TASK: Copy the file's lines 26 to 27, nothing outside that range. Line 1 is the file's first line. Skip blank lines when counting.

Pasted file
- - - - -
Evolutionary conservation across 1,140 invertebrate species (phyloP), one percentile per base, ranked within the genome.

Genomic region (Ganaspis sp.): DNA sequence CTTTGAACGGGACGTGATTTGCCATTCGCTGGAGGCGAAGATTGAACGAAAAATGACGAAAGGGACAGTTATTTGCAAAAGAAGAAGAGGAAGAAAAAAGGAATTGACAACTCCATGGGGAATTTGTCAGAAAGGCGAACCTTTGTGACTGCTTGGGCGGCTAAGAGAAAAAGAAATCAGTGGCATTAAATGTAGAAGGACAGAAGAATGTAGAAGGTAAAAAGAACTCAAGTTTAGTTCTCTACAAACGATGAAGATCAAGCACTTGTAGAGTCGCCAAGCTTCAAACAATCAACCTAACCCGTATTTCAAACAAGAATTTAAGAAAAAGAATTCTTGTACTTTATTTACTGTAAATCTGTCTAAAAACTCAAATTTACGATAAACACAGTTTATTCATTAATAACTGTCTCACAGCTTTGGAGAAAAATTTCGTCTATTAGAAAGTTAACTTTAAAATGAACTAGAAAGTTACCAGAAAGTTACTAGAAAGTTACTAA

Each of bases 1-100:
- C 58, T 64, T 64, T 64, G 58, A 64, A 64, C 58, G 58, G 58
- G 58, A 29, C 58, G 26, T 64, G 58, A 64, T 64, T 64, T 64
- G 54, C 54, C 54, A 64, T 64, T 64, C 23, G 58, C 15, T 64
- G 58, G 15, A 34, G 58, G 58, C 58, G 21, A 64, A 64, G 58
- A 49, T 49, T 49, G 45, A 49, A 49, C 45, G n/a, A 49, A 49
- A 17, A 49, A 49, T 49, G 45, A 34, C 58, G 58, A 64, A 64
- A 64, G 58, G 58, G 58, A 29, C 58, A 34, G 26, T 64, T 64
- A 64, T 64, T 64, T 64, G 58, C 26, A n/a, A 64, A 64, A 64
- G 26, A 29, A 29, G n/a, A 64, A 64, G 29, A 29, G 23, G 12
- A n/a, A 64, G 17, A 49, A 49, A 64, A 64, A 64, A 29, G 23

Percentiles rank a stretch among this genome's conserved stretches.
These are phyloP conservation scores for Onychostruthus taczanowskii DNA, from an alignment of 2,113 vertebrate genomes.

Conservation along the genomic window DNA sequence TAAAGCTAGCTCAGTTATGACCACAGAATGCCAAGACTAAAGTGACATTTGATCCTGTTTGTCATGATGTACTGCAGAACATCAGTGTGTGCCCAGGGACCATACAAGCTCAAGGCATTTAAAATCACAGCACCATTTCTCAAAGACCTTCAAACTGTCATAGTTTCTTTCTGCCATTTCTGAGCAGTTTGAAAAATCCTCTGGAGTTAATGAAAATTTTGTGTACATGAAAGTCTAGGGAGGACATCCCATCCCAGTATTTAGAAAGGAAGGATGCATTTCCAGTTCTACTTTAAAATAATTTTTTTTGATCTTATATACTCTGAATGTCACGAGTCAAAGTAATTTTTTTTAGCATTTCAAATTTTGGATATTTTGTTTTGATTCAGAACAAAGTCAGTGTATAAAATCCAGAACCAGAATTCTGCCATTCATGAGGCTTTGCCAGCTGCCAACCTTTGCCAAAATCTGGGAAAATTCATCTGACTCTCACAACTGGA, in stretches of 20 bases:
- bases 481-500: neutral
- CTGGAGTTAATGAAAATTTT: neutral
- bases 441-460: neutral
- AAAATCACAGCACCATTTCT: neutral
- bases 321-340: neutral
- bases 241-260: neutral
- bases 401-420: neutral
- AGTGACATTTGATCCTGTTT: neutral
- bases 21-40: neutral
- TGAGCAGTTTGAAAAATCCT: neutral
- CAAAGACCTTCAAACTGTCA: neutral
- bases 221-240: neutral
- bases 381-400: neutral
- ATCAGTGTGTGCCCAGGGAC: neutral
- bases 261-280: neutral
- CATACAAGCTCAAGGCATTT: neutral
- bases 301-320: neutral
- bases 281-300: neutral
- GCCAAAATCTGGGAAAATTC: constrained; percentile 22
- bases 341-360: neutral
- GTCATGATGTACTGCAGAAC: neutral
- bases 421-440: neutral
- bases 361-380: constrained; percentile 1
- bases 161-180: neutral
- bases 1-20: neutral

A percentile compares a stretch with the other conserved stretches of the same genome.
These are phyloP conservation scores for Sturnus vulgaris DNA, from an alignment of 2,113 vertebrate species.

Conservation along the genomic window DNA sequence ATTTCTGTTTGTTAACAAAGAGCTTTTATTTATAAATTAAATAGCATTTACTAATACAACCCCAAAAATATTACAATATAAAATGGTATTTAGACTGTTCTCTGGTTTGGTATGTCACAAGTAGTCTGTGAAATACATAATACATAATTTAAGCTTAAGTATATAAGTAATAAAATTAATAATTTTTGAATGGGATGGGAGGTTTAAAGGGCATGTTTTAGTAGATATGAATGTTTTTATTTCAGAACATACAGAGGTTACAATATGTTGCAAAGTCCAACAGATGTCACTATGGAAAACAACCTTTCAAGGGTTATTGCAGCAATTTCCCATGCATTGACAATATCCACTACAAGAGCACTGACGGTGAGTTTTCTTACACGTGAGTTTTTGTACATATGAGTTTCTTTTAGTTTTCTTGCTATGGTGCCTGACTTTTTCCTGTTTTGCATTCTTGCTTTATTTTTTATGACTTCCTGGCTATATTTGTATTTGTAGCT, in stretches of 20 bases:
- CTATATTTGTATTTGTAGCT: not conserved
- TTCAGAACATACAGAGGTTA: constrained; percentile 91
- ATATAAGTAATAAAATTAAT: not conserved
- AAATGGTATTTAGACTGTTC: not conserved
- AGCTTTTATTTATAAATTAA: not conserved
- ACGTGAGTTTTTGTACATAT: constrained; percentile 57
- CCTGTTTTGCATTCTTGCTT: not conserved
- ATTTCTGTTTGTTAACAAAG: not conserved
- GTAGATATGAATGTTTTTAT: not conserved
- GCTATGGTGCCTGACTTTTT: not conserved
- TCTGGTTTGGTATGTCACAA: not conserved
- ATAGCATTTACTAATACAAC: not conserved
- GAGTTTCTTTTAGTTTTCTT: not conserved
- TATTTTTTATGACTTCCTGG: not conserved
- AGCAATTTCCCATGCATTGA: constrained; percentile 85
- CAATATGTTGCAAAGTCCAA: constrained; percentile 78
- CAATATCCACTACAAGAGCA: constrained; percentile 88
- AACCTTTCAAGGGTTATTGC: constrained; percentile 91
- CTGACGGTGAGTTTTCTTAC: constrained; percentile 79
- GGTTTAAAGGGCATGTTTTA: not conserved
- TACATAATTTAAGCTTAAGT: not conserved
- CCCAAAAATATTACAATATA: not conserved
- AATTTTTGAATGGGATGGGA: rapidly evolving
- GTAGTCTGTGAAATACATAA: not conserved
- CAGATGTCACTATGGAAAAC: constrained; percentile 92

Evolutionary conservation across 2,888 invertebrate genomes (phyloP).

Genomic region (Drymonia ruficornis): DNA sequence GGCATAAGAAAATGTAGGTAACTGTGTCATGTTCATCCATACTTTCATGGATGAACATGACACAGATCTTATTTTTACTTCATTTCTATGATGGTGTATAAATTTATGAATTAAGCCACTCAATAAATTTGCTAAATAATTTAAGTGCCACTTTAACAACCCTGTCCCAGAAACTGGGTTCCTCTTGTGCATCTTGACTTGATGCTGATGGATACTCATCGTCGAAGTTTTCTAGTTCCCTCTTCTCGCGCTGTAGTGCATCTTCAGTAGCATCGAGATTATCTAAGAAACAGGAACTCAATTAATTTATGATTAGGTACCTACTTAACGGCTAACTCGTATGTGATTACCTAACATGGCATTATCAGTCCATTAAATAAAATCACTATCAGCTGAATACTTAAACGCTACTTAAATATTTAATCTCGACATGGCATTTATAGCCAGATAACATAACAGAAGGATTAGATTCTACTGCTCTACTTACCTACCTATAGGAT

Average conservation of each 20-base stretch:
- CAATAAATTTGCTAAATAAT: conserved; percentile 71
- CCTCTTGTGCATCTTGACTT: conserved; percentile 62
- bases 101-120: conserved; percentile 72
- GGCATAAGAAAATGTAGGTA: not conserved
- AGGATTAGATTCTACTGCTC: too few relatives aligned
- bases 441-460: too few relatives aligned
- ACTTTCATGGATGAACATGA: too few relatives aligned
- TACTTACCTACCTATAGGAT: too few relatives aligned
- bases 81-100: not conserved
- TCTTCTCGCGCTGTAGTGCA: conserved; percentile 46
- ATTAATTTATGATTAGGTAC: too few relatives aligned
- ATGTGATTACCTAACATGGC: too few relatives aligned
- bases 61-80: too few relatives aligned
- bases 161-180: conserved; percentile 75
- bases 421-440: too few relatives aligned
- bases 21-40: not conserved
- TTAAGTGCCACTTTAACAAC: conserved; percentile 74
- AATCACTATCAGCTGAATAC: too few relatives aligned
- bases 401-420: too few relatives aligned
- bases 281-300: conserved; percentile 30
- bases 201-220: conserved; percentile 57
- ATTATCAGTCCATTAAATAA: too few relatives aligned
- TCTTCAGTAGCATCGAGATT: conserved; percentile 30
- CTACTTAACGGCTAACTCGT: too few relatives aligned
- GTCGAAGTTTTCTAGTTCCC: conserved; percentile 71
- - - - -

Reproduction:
- TGAGCAGTTTGAAAAATCCT: neutral
- CAAAGACCTTCAAACTGTCA: neutral